“This is the kind of kid why people get involved in coaching at a high school level,” Fox said. “He knows that he might not be the MVP of the conference, but he is going to do everything in his power to beat out the next guy for a couple more innings of playing time.”

Gareth spent his first three seasons on junior varsity. He swung up to varsity as a junior and appeared in a few games. 

“You go from that small, underdeveloped freshman in high school to all of a sudden taking a role with our varsity team,” Fox said. 

“He started to be that guy who would break up the team huddles every day. He was that energetic, little character in the dugout that spread some of that infectious baseball energy.”     

While on a trip last season, Fox remembers finding a video that he recorded on his phone of Gareth’s swing when he was a freshman. He showed Gareth and the team. 

“We had such a good laugh,” Fox said. “He had become so close with those guys from all the work that he had put in.

“He went from murdering tees in his ninth-grade year to he has some pop in his bat. He is a dead-pull hitter, but when he connects, he can really connect with it.”

Gareth, a pitcher and outfielder, pitched in a varsity game last season against Redington. He didn’t just pitch but authored three to four innings of solid baseball, which impressed Fox. 

Most of his development on the mound, though, came at the junior varsity level.

“I have a really tough time because I want him to do the best as possible,” said Evan when asked what it was like watching his son pitch. “There are times that I can see that he gets frustrated, but he always maintains his composure.” 

Gareth’s competitive spirit was evident. 

“He cares so much about doing things right and not hurting the team because of his efforts on the field,” Fox said.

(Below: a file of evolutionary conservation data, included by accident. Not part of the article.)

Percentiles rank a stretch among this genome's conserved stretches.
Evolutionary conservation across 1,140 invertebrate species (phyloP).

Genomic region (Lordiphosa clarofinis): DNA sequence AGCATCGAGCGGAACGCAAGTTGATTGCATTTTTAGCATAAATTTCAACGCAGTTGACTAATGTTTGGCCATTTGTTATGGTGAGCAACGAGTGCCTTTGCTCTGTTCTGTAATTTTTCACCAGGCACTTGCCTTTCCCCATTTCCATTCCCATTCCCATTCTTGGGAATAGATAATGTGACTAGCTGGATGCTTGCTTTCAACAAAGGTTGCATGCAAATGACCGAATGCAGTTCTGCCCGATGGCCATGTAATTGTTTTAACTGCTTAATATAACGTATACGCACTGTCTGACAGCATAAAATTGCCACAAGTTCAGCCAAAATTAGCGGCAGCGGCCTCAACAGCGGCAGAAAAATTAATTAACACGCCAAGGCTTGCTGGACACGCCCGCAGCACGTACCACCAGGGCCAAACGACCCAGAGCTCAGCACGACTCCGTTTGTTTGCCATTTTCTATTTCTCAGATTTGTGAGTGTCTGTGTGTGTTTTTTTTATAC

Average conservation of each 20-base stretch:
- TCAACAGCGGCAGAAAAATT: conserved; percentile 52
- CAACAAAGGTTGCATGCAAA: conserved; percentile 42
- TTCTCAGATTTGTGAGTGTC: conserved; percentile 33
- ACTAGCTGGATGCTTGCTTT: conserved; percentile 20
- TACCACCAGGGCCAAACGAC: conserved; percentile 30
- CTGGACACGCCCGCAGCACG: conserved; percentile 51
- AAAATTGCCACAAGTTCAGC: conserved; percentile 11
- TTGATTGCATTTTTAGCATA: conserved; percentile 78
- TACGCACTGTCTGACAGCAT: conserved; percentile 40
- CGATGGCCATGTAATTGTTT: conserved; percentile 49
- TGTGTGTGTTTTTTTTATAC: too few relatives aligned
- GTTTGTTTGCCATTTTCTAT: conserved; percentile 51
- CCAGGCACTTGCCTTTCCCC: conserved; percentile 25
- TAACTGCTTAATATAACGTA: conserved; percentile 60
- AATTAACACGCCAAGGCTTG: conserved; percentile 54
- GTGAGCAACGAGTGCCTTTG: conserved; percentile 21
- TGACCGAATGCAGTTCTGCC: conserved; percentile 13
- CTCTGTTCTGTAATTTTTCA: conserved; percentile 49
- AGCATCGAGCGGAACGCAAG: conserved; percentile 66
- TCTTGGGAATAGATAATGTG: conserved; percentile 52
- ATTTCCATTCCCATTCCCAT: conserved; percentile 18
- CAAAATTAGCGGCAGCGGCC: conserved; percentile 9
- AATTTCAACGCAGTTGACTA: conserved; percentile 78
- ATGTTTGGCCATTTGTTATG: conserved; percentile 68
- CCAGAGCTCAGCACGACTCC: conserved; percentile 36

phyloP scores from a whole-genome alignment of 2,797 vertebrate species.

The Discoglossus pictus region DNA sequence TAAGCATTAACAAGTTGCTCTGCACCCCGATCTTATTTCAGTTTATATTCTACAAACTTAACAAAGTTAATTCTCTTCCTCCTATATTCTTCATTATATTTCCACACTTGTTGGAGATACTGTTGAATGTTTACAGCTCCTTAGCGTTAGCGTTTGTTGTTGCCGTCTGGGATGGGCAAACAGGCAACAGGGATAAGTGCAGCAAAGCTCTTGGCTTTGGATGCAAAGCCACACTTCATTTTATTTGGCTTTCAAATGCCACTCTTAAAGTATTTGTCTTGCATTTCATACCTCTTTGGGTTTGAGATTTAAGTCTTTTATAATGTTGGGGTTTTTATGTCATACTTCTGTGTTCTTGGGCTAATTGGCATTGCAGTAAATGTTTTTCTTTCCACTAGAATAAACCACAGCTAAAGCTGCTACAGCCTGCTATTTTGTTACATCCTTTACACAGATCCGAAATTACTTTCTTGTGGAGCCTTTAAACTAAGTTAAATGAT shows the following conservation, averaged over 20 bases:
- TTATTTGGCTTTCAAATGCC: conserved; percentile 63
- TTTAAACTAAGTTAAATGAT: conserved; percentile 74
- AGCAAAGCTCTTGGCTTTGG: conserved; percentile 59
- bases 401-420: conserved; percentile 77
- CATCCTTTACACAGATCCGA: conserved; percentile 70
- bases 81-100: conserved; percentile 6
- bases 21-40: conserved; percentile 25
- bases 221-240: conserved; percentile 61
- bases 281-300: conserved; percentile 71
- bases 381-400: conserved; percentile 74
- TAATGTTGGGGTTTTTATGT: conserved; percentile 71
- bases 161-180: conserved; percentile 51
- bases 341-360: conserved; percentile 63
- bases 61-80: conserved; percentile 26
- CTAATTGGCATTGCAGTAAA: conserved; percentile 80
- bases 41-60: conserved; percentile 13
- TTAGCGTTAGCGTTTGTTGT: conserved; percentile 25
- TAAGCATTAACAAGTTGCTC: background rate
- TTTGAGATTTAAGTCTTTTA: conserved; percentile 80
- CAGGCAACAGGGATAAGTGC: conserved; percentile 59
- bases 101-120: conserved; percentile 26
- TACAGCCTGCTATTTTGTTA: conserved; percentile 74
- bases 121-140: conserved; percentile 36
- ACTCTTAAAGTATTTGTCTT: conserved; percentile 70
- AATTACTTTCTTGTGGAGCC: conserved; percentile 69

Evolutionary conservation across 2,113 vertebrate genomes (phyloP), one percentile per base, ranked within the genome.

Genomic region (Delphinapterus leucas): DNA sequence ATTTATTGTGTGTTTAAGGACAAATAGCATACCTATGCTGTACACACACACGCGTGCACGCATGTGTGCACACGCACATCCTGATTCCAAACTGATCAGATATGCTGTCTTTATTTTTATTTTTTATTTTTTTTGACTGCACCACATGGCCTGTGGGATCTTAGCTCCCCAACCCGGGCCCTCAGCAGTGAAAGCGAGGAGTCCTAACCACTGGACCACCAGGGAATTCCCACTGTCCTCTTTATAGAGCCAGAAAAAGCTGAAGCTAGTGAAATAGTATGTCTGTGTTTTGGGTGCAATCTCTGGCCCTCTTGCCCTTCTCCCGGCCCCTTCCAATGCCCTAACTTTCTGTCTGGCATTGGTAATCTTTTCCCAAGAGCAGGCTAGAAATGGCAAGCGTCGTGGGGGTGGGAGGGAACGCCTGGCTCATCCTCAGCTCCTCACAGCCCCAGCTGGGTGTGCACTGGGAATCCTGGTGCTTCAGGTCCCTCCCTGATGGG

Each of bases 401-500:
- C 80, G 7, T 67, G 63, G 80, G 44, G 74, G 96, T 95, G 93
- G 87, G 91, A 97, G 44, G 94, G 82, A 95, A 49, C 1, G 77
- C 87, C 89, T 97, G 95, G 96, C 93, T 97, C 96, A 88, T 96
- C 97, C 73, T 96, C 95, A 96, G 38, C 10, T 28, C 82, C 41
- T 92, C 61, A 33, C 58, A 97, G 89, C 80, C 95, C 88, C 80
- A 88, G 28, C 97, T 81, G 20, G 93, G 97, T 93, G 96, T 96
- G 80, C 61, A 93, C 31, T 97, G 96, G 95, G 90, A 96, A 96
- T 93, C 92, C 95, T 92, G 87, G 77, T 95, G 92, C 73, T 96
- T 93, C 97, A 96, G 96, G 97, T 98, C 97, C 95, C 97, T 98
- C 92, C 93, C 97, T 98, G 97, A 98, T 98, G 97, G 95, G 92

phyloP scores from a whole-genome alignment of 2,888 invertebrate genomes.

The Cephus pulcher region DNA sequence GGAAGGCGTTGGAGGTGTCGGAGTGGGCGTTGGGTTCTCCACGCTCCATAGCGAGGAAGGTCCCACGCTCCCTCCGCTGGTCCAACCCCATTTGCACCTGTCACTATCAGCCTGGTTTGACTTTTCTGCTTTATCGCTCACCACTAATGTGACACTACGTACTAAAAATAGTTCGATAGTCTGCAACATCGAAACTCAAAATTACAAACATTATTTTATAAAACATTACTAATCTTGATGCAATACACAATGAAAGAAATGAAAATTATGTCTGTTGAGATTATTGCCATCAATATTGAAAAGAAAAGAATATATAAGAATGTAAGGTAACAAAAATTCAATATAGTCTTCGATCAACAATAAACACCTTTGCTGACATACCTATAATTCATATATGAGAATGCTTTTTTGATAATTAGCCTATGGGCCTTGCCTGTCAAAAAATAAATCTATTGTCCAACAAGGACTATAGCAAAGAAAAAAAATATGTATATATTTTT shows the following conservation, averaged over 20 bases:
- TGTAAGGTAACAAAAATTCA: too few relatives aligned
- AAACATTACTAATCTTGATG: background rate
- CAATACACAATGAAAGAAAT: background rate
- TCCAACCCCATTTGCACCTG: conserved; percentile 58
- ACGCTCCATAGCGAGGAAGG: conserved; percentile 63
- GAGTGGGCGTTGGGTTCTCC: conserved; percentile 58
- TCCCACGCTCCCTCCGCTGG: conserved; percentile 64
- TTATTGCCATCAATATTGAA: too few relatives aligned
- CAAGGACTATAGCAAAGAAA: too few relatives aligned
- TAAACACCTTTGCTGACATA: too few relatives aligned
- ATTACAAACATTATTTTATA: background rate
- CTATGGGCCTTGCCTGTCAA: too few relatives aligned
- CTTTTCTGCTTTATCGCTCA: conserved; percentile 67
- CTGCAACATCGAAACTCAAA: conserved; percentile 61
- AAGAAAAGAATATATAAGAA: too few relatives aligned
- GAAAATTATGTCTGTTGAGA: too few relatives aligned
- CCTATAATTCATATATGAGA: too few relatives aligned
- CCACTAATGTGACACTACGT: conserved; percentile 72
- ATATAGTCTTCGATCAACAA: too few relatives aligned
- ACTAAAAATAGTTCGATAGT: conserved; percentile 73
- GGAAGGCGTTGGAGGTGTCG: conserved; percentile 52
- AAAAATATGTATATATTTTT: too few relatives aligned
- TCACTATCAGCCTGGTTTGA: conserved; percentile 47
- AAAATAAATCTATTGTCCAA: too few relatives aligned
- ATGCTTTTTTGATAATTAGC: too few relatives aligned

For the first time, Gareth was set to be a major contributor at the varsity level this season. That will never happen as the season got wiped out because of the coronavirus pandemic.

All of the training that he had done since August was for nothing. 

“It was immense disappointment,” Gareth said. “At this point, I’ve accepted it, but I think about baseball a lot now … The few days approaching game time is just so exciting. I really like this group of guys, and I’m really sad that I won’t be able to play ball with them one last time.”

Gareth’s biggest contributions on the diamond have come during the summer with Kodiak’s American Legion team. In three seasons for Post 17, he has logged 280 innings and 140 plate appearances in 55 games. He was a member of Kodiak’s surprising fifth-place finish at the 2018 state tournament and pitched three innings against Napoleon, Ohio — a Post that has reached the Legion World Series — in 2019. He said facing Napoleon was the biggest thrill of his career. 

While a lot of high school players in Kodiak bypass the summer season to fish, Gareth never balked at not playing. 

“It helped a tremendous amount, getting that many games and exposure to baseball,” Gareth said. “Going to Alaska Baseball League games was incredible. There is a lot to take in, and you can learn so much.”  

The Legion baseball season in Alaska has not yet been canceled, which could give Gareth one last chance to take the diamond. Until then, he is left wondering what could have been. He often picks up a baseball off his desk in his room and reminisces about his journey. 

“He has gone beyond anything that I would have expected,” Evan said. “To go from ground zero experience to the beginning of his freshman year to the point where he could have started some games this year is phenomenal.

“To see him do so well and improve so much over the four years has been amazing.”